Most Recent Articles In Designer and Luxury
Latest Designer and Luxury Articles
- Pantone’s Top 10 Colors for Fall 2016
- Alice + Olivia’s Consumer Outreach
- Millennials Seen as New Luxury Targets
More Articles By
PARIS — As big as a minaudière on the computer screen, the Incroyable et Merveilleuse Grenouille diamond ring rotates, each facet glinting seductively.
A few clicks away, one can inspect a Diosera “bar” couture jacket circa 1997, the texture of its woolen fabric and fringed edges taking on a 3-D dimension.
This story first appeared in the October 10, 2011 issue of WWD. Subscribe Today.
Dior’s new Web site, slated to go live on Wednesday, unites fashion and beauty universes at one address, and portrays — via high-definition images and videos — the French brand’s ongoing upscaling drive.
“Once you are in the house, you can go into different apartments,” Sidney Toledano, Dior president and chief executive officer, said during an exclusive preview of the Internet venture. “We decided to have a one-Dior site.”
Over a year in development, the site boasts more than 80 videos in its overview section alone, and striking curve-shaped slide shows for women’s fashions and accessories, echoing the entry rotunda of Dior’s flagship location on the Avenue Montaigne here.
While there are some e-commerce components — for example, beauty products are available for purchase in the U.S. — and it’s possible to check a product’s availability in local Dior boutiques, the main purpose of the unified site is to engage young consumers and reinforce the brand’s luxury orientation and couture roots.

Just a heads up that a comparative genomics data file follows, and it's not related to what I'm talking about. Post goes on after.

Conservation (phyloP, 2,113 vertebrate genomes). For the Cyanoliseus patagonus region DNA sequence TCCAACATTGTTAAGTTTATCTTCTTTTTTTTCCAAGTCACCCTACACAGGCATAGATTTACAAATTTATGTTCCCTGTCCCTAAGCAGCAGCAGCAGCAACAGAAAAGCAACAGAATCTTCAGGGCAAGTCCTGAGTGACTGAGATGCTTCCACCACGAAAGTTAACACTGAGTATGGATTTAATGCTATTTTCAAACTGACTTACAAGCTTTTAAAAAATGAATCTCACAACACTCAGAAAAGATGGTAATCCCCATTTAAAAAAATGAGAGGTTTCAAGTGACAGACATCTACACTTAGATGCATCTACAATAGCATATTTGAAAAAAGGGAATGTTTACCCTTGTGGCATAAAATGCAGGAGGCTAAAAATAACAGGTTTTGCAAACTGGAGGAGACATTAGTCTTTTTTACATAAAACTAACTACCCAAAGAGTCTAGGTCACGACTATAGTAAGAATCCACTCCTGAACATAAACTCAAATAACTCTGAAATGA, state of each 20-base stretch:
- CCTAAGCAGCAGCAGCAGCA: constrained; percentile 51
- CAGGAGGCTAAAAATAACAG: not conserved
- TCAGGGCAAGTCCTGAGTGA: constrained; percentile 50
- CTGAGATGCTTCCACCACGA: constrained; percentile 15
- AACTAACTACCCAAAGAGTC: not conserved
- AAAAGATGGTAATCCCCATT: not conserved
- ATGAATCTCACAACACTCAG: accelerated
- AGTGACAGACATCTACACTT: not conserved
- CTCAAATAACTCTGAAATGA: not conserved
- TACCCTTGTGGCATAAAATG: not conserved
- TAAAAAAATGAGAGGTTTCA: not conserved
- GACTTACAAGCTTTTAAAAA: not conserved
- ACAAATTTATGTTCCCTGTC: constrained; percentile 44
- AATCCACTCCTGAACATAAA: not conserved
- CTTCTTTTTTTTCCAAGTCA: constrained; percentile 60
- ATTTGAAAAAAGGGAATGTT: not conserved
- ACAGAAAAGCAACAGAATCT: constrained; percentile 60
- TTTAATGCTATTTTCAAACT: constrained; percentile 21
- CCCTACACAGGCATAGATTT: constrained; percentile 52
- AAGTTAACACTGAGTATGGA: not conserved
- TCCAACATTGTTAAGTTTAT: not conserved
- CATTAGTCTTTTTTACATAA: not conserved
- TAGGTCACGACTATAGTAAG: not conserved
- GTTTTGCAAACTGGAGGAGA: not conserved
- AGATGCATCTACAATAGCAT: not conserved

When online users pick a category to explore — leather goods, watches and jewelry, children’s wear or fragrance — among the first options is a video depicting Dior’s savoir-faire in the category.
“You see hands. You have demonstrations of people working,” Toledano said. “It’s so we can feel the detail. I just want to make sure we get across this high-quality point of view.”
Toledano declined to quantify Dior’s ambitions for traffic to the site, stressing it’s a “communications tool.”
Later this year, Dior plans to layer on a digital magazine, viewable on the Web, iPhone and iPad. Details are forthcoming.
The site is uncluttered and simple to navigate. Users can probe more deeply into product categories, or broad subject areas like “expertise” or “exceptional pieces” and share content via Facebook, Twitter and other popular social media sites.
While the site has a consistent overall look, including a dark gray frame, Dior’s various creative talents — Kris Van Assche for men’s wear, Victoire de Castellane for fine jewelry and Tyen for makeup — were given latitude to express the personality of their respective departments.
For example, fine jewelry is displayed next to exotic, taxidermy birds, or atop tiny furniture, much as they are in Dior fine jewelry boutiques. The Dior Homme section is more linear and minimalistic.
Across categories, prominence is given to exceptional products, from handmade couture dresses to patterned eye shadow compacts, the various colors blended and painstakingly pieced by hand.
“It’s like putting everything in one store. Today, we are more and more doing big stores because we really want people to experience our universe,” Toledano said. “The only thing missing now is the smell.”